JUSTICE to the heirs of a victim of medical malpractice came 26 years after a doctor left two pieces of gauze inside the patient’s body during a surgical procedure.
The Supreme Court (SC) ordered Medical City Hospital to pay P15 million to the family of Natividad Agana, who died before a final decision could be reached on the case.
In a 26-page resolution penned by Associate Justice Renato Corona, the SC en banc denied the second motion for reconsideration filed by petitioner Professional Services Inc. (PSI), owners of Medical City Hospital.
The SC ruled that PSI is equally liable for the negligence of its doctor-consultant who left two pieces of gauze inside Agana’s body during an operation for the removal of a tumor in her sigmoid in 1984.
However, the Court assured its January 31, 2007 decision and February 11, 2008 resolution were not intended to set a precedent that all hospitals can be held liable for the negligence of their physicians-consultants allowed to practice in its premises.
“We make it clear that PSI’s hospital liability based on ostensible agency and corporate negligence applies only to this case. It is not intended to set a precedent and should not serve as a basis to hold hospitals liable for every form of negligence of their doctor-consultants under any and all circumstances.”
Earlier, the Manila Medical Services, Incorporated (MMSA), Asian Hospital Incorporated (AHI), and Private Hospital Association of the Philippines sought to intervene in the case, saying that, unless modified, the ruling will jeopardize the financial viability of private hospitals and jack up the cost of health care.
The Special First Division of the Court granted the motions for intervention of MMSI, AHI and PHAP and referred to the Court en banc the second motion for reconsideration filed by PSI, the owner and operator of MCH.
The Court explained that the ruling is “unique to this case,” as the liability of PSI “arose from an implied agency with Dr. Miguel Ampil and an admitted corporate duty to the patient.”
PSI, according to the Court, admitted that had Agana informed the hospital of her discomfort and pain, the hospital would have been obliged to act on it. Thus, PSI failed its own standard of hospital care, and committed corporate negligence.
“By such admission PSI barred itself from arguing in its second motion for reconsideration that the concept of corporate responsibility was not yet in existence at the time Natividad underwent treatment; and that if it had nay corporate responsibility, the same was limited to reporting the missing gauzes and did not include taking an active step in fixing the negligence committed.”
The SC, in its February 11, 2008 resolution, affirmed its January 31 decision ordering the owners of the MCH and Doctor Ampil to pay P3-million the heirs of Agana, who died in 1986 while civil suit was still pending before the trial court.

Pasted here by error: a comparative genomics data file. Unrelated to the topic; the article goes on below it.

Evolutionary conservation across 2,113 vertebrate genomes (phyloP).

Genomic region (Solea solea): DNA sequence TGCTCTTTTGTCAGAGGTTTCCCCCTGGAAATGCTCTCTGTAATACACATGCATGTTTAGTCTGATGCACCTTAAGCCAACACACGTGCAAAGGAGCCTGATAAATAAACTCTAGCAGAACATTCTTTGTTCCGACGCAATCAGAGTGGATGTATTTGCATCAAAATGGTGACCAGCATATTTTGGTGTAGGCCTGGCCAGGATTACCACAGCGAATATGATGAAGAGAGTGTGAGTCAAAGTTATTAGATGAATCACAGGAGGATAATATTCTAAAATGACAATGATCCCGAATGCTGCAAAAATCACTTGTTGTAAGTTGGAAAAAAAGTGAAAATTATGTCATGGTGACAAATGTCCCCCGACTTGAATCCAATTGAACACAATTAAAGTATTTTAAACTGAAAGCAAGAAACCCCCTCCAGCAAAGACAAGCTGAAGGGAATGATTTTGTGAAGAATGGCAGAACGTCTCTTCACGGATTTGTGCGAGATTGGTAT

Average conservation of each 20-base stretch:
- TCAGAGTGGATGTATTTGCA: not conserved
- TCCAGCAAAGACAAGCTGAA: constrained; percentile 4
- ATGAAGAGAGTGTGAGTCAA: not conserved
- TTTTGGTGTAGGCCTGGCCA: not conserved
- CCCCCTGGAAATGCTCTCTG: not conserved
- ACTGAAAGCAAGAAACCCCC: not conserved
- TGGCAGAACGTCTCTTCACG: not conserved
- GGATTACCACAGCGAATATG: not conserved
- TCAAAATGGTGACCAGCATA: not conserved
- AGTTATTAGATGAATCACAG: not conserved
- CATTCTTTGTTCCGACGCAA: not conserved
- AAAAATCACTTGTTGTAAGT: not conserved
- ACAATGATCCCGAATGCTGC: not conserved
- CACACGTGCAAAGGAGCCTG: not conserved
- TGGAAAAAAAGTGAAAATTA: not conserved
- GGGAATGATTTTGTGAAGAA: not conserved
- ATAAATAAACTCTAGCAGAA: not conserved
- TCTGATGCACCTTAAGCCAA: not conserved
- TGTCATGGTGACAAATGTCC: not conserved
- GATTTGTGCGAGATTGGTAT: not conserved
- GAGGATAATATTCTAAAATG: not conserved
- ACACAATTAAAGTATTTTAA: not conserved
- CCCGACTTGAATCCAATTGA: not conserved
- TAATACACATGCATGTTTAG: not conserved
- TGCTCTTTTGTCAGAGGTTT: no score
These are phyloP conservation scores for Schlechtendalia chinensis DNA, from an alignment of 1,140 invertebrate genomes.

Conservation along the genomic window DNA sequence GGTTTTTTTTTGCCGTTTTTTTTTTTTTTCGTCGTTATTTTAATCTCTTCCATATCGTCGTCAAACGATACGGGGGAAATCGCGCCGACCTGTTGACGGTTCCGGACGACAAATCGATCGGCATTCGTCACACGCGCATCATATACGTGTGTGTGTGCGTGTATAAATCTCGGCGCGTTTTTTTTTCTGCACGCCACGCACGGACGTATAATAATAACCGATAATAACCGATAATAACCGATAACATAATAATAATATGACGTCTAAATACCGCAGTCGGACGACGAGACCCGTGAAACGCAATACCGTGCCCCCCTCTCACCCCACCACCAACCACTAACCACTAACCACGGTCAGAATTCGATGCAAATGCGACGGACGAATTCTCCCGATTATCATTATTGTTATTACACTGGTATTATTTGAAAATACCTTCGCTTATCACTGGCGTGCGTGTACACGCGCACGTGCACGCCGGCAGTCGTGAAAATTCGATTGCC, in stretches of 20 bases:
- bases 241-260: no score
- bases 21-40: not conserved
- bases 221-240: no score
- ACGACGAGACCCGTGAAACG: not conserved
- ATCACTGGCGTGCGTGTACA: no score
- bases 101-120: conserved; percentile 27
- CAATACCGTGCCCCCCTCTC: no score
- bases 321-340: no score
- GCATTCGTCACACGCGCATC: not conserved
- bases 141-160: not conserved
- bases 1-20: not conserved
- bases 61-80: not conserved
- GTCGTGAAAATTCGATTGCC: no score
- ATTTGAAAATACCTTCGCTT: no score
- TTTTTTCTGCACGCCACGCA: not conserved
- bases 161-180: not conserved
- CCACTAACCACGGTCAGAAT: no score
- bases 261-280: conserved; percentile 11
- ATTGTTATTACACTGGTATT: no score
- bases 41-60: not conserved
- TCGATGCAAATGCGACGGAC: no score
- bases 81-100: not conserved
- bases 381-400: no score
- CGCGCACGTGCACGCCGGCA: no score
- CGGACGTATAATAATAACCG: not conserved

It was not mentioned in the decision whether the patient’s death was related to the flawed surgical procedure or not.
In junking the second motion for reconsideration of PSI, the Court increased from P3 million to P15 million the damages awarded to the heirs of Agana noting that her family suffered for 26 long years.
“Such wretchedness could have been avoided had PSI simply done what was logical: heed the report of a gauze count discrepancy, initiate a review of what went wrong and take corrective measures to ensure the safety of Agana,” the Court said.
The award of P15 million is still subject to 12 percent interest from the finality of the resolution to full satisfaction.
Agana was rushed to MCH on April 4, 1984 because of difficulty of bowel movement and bloody anal discharge.
After a series of medical examinations, Doctor Ampil diagnosed her to be suffering from cancer of the sigmoid and recommended that she undergoes an immediate operation.
But records of the procedure showed that Ampil proceeded with the closure of the incision despite being informed by the attending nurses that two gauzes were missing.
After being discharged from the hospital, Agana complained of pains but was told by Ampil that was the natural consequences of the surgery.
On the same year, her daughter found a piece of gauze protruding from her reproductive organ. Ampil subsequently extracted by hand a piece of gauze and assured Natividad that the pain would vanish.
However, when the pain intensified, Natividad sought treatment at Polymedic General Hospital where a doctor found another smelling gauze, which badly infected her vaginal vault.
She underwent another surgery and subsequently filed a complaint for damages against the PSI and Ampil, alleging that the accused are liable for negligence for leaving two pieces of gauze inside her body and malpractice for concealing their acts of negligence. (JCV/Sunnex)